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Many states allow "Seniors" to audit courses for a modest fee. Washington is one of those states as well as Virginia. They don't tend to advertise the auditing for " seniors ". So it is worth inquiring about. It is of course on a " if space is available " basis. In Washington I think one has to be 60 to qualify.
I audited a welding course and a bronze casting course at Olympic college in Bremerton. The cost was about $30. But they don't offer a machinig class.
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Here in SC us seniors can go tuition free to the major schools (Univerities) I do not know about the tech schools
Howard Garner
Reply to
Howard R Garner
Bill, good luck - I started out the same way, a few years ago - it was as you describe, a "fee for service" course - it was canceled 2 times due lack of enrollments, talking to someone at the local steam museum open day, he suggested I do a "proper" course at certificate level. The college I was trying to do the "short course" were not helpful, I contacted another one who were bloody fantastic. I enrolled in CERT II in Production Engineering, (used to be known as Fitting and Turning) same fees, for a year of 1 day a week. Finished CERT II (don't feel remotely competent yet) and am going on to do CERT IV (cant do CERT III, you have to be an apprentice)
I am the "old guy" in the class, they know I will never be employed in industry, so they are happy to teach me what I want to know - so saying that, they insisted on teaching me what I needed to know to get to minimal, don't loose fingers or wreck machine standard. This year, want to do more milling, get more precision in my lathe work, and learn how to use a rotary table. Also signed up for 4 units of welding, which should be interesting - will have to "unlearn" most of what I have taught meself, no doubt. A great place, skilled, competent teachers, cant speak highly enough of it.I am mature enough not to do something stupid, or abuse the trust they have given me - I can use their precision machines for my own projects, and they are far better than anything I could ever aspire to own myself. (The brand new Bridgport is indeed a lovely machine...)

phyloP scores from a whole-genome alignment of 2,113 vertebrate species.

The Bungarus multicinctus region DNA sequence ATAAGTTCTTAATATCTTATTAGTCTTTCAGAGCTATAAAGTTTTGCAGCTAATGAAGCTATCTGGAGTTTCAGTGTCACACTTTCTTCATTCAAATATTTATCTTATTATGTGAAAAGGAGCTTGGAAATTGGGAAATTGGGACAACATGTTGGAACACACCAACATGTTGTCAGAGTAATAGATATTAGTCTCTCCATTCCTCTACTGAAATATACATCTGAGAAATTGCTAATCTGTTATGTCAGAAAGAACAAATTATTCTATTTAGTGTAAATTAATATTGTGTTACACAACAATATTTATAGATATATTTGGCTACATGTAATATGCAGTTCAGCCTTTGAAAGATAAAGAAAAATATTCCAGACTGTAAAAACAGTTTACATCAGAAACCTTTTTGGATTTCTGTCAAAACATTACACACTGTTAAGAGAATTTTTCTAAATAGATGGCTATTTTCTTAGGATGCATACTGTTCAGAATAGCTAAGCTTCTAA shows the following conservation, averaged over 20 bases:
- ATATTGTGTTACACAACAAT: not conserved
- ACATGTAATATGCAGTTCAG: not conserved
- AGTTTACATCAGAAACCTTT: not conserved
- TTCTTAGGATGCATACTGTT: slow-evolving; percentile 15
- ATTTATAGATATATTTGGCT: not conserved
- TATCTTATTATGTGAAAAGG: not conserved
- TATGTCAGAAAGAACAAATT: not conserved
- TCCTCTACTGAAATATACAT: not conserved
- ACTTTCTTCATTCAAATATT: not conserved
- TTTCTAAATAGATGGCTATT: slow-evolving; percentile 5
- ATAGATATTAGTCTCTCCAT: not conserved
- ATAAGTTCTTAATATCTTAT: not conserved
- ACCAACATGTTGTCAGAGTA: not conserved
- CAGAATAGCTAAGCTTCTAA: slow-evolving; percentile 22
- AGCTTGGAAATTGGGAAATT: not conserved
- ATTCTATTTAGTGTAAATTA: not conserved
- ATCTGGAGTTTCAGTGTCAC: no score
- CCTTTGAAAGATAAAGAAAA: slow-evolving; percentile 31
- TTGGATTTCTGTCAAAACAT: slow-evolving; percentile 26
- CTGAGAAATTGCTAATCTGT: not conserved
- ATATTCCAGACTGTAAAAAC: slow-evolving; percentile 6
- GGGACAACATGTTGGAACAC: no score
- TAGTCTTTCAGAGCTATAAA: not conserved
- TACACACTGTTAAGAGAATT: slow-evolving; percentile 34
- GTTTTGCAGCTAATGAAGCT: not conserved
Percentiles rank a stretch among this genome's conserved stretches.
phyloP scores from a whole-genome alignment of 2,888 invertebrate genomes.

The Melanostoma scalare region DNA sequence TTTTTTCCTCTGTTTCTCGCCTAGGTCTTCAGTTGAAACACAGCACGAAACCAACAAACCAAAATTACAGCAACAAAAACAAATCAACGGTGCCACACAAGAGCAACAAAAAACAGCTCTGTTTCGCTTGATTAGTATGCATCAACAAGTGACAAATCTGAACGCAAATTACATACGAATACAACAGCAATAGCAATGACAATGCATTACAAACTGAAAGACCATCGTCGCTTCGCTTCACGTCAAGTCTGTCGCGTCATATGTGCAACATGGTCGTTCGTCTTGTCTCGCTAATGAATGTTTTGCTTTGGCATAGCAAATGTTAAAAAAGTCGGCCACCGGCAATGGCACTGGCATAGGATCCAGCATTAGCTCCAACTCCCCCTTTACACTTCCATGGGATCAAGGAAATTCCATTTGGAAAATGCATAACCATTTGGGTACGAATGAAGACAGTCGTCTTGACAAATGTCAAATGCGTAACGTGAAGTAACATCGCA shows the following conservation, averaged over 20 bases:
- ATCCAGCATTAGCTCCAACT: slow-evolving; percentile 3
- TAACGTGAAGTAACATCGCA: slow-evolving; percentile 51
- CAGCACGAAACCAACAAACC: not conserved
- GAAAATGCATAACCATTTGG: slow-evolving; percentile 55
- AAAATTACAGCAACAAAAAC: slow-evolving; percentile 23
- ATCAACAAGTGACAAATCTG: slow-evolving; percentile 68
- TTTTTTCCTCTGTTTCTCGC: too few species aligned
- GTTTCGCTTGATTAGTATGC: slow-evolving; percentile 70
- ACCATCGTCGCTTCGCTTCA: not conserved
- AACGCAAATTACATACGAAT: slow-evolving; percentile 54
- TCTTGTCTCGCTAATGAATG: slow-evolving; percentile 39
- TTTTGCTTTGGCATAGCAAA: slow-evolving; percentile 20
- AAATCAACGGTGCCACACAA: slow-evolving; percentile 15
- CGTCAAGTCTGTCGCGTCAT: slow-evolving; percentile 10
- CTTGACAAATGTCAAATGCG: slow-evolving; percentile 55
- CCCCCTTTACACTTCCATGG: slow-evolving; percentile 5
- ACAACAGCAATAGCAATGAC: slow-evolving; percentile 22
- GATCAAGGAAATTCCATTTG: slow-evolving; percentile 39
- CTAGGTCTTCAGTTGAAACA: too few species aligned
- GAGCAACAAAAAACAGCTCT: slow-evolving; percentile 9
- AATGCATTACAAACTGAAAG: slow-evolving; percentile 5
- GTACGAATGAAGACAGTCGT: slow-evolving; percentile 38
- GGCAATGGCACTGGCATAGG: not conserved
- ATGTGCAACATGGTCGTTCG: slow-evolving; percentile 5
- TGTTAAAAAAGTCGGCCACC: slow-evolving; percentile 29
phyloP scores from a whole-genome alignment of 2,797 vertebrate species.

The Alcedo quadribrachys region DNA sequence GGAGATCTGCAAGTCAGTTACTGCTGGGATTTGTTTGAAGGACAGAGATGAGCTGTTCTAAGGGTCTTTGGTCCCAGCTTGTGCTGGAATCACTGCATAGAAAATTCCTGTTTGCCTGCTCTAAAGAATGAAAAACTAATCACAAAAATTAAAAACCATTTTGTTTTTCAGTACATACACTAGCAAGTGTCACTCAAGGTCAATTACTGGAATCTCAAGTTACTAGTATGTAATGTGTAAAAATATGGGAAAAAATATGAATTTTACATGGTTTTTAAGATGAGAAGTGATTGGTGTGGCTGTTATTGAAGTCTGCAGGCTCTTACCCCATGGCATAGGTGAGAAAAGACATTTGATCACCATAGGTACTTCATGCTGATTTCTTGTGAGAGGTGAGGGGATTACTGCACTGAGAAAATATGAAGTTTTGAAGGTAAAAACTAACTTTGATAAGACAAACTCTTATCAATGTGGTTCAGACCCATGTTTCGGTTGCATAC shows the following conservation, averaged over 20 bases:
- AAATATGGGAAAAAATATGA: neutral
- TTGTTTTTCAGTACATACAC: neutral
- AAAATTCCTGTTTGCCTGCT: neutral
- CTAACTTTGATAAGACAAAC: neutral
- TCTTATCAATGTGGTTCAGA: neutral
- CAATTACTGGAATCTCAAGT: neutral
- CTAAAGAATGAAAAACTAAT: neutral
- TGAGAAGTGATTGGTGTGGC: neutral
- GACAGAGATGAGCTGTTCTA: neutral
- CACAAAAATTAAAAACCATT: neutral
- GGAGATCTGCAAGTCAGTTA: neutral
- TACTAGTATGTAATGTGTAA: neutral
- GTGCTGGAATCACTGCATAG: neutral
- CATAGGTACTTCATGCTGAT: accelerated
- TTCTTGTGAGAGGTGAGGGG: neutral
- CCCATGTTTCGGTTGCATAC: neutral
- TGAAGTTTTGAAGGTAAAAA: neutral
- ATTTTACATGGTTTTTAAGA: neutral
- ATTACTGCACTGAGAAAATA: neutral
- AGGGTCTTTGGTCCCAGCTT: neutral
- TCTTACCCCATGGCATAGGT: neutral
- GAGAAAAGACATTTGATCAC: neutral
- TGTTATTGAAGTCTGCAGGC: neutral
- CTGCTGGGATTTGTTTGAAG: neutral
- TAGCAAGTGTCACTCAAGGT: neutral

They taught me how to measure, from ruler to micrometer, how to use a file (went out and bought about a dozen new ones myself after I realised what a truly versatile tool they are), how to freehand sharpen drill bits, how to freehand grind your own lathe tools, lots of things the 1st year apprentices were doing (it was the same course). You wont get that in a 1 term short course....
Colleges just love the "mature age" students - our government is desperate to get people into the engineering trades, so the college gets brownie points for me being there. Yours is probably similar - looks good in the stats.
So, if the options open to you, try for something similar - all I wanted to do initially was to learn how to do simple things with my lathe and mill as an adjunct to my radio homebrewing - its turned into a genuinely fascinating pursuit in its own right...
But, be warned - you will start collecting tool catalogues, dream of buying more tooling, look at dump bins with a focus on bits of metal - and then you will want bigger, better machines, a bigger shop, more tooling,.....
Andrew VK3BFA.
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Good idea Bill. I retired a few years ago as a professional engineer and last year did the same thing as you are doing. Our instructor is a " young geezer" well maybe 40, but he is pretty damned good. We have a class of about 10 as well ,and they are all an interesting bunch. a mixture of young fellows and old grey buggers like me. I've supervised a lotb of machinists over the years but, now I actually have to do itit takes a bit more thought. I'm sure you will enjoy the mind streach.
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Boy. Isn't that the truth. :-) ...lew...
Reply to
Lew Hartswick
Lew Hartswick wrote in news:13p1fs2if7lvu03
I already do that now :)
I have cut back in the past few years, with three girls, 7,9 and 11 all going on 16, I've had less and less energy and money to do anything so I've let lapse a few of my hobbies. This will probably kick start the desires again though.....